Restoring the wild population of southern river terrapins in Cambodia

WCS Cambodia
Publié: 23 avril 2020
Dernière modification: 23 avril 2020
remove_red_eye 357 Vues


The southern river terrapin (Batagur affinis) is one of the world’s most threatened chelonians. Sre Ambel River supports one of two remaining populations in the world. The species is threatened by poaching and habitat destruction from logging and sand mining. The project addressed these challenges through protection, post-release monitoring, education, and awareness-raising. The programme helped influence government policy to stop sand mining activities in the Sre Ambel River, and led to the establishment of a Fisheries Conservation and Management Zone.


Asie du Sud-Est
Échelle de la mise en œuvre
Piscine, lac, étang
Rivière, ruisseau
Zones humide (marécage, marais, tourbière)
Écosystèmes d'eau douce
Écosystèmes marins et côtiers
Braconnage et la criminalité environnementale
Connaissances traditionnelles
Connectivité / conservation transfrontières
Gestion des bassins versants
Gestion des espèces
Science et recherche
Sensibilisation et communications
Perte de biodiversité
Récolte non durable, y compris la surpêche
Perte de l'écosystème
Manque de capacités techniques
Manque de sensibilisation du public et des décideurs
Chômage / pauvreté
Objectifs de Développement Durable
ODD 11 - Villes et communautés durables
ODD 14 - Vie aquatique
Obectifs d'Aichi
Objectif 1: Sensibilisation accrue de la biodiversité
Objectif 2: Valeurs de la biodiversité intégrées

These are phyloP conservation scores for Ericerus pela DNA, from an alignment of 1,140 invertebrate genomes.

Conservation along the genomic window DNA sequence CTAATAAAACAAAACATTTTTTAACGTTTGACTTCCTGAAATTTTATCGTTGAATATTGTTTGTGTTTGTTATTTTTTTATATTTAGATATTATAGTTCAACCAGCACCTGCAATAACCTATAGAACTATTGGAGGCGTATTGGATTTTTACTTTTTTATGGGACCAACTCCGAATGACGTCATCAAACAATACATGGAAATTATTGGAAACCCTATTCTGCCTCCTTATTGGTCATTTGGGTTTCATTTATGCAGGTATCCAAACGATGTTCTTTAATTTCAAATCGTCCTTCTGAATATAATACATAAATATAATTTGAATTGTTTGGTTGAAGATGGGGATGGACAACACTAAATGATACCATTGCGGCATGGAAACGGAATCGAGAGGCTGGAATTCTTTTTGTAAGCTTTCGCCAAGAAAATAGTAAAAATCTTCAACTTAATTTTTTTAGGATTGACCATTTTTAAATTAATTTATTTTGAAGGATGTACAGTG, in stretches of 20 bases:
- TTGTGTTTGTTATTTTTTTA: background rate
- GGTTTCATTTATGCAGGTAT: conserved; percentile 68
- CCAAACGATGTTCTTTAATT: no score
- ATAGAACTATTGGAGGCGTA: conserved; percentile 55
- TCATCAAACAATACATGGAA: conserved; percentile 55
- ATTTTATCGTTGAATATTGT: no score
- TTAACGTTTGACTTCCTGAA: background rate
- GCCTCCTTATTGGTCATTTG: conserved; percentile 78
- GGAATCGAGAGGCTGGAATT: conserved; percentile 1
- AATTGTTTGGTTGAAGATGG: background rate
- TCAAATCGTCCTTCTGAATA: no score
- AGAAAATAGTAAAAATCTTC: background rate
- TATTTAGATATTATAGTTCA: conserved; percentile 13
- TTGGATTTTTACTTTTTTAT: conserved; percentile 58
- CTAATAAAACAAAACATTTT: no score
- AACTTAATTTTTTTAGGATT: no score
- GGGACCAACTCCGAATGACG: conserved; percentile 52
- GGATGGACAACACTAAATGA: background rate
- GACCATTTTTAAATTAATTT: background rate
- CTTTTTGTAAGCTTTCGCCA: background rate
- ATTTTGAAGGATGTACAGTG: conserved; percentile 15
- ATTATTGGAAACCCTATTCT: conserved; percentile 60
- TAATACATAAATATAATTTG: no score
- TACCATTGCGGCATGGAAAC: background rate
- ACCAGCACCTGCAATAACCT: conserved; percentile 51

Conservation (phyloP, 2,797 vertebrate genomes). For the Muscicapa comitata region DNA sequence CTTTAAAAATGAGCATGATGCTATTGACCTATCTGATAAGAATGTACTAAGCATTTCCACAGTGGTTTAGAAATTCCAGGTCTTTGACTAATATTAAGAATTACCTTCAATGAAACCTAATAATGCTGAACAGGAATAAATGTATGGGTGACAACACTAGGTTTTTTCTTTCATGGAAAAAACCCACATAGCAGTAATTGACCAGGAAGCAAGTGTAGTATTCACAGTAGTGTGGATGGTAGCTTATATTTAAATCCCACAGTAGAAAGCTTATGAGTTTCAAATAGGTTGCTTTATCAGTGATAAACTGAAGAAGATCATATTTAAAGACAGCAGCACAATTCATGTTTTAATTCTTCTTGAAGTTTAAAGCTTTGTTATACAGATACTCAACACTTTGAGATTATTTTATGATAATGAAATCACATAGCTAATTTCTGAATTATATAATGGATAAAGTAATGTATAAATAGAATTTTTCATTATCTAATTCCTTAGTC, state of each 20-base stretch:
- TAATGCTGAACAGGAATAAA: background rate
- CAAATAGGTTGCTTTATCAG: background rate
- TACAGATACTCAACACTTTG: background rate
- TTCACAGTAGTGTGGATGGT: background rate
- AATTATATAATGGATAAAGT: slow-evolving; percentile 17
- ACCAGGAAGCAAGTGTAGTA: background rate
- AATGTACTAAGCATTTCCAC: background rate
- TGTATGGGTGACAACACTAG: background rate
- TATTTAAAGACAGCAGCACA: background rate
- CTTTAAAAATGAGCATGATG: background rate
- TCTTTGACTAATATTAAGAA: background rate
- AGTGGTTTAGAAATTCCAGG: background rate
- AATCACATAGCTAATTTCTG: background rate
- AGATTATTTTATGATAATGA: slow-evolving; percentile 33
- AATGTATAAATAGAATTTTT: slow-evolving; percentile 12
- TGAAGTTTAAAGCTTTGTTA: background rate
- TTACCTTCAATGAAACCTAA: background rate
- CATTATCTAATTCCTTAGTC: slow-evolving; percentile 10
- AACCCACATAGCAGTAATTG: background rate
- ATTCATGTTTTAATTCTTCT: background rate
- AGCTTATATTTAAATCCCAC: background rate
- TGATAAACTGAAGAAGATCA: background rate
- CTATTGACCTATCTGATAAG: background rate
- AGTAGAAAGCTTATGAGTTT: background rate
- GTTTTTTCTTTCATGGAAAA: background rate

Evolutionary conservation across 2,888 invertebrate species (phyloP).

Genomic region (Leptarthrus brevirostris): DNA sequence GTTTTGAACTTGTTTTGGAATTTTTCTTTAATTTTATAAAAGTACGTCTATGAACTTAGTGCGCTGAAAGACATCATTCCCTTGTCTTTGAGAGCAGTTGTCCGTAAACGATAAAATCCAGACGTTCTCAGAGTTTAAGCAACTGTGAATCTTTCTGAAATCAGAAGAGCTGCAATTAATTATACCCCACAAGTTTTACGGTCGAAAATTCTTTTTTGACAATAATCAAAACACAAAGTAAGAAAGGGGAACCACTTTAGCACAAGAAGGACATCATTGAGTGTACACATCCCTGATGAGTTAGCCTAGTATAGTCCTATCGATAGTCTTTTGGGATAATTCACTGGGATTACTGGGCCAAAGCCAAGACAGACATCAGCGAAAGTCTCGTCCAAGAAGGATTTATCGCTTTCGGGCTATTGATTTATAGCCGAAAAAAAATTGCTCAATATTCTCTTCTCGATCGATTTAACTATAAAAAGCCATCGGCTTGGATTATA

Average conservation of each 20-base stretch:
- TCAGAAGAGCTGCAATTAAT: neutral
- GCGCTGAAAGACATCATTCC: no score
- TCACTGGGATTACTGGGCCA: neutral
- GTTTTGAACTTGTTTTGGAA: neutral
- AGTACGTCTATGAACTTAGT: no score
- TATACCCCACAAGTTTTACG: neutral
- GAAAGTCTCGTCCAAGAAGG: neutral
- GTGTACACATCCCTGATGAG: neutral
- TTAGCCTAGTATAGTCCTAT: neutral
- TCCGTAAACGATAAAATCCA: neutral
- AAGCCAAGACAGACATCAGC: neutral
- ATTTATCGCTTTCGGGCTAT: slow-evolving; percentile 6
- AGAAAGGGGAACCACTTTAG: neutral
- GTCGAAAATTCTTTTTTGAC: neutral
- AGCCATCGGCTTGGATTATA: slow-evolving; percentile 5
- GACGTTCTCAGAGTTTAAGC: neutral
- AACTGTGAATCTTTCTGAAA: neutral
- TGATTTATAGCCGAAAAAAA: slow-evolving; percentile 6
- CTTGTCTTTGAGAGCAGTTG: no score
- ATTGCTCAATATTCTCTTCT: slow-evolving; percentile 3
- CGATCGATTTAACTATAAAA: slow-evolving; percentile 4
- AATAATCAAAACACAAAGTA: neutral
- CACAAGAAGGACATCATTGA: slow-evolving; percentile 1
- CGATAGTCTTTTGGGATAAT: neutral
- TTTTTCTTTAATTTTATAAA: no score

Objectif 5: Perte d'habitat réduite de moitié ou diminuée
Objectif 6: Gestion durable des ressources vivantes aquatiques
Objectif 10: Ecosystèmes vulnérables au changement climatique
Objectif 11: Aires protégées
Objectif 12: Réduction du risque d'extinction
Objectif 13: Sauvegarde de la diversité génétique
Objectif 19: Partage de l'information et de la connaissance


Sre Ambel River system, Koh Kong Province, Cambodia

Les impacts positifs

Under the nest protection scheme, the eight protected nests resulted in 121 hatchlings. All hatchlings were reared at a head-starting centre. They will be released when they are large enough to avoid all natural predators.

Twenty-one sub-adult Southern River Terrapins were released in the wild following internationally approved best-practice principles for head-starting and post-release monitoring for large river turtle species. All turtles were affixed with sonic transmitters.


Results from the post-release monitoring showed that more than 90% of individuals could still be found after one year. Data from SMART patrols on the spatial distribution of threats to turtles, and from sonic tags on the movement and habitat preferences of released turtles, were used to show government agencies the importance of the area for conservation. In 2017, the government froze the licences of companies mining sand on the Sre Ambel River, and in 2018 the Fisheries Administration established a Fisheries Conservation and Management Zone.


Education and awareness-raising programs about the importance of the species played a crucial role in encouraging local communities to participate in conservation. Over the past three years, five turtles captured by fishermen were returned to the project; all were animals that had been head-started and released.

Contribué par

Vanessa Carriedo IUCN

Soumise par

Simon Mahood
Wildlife Conservation Society - Cambodia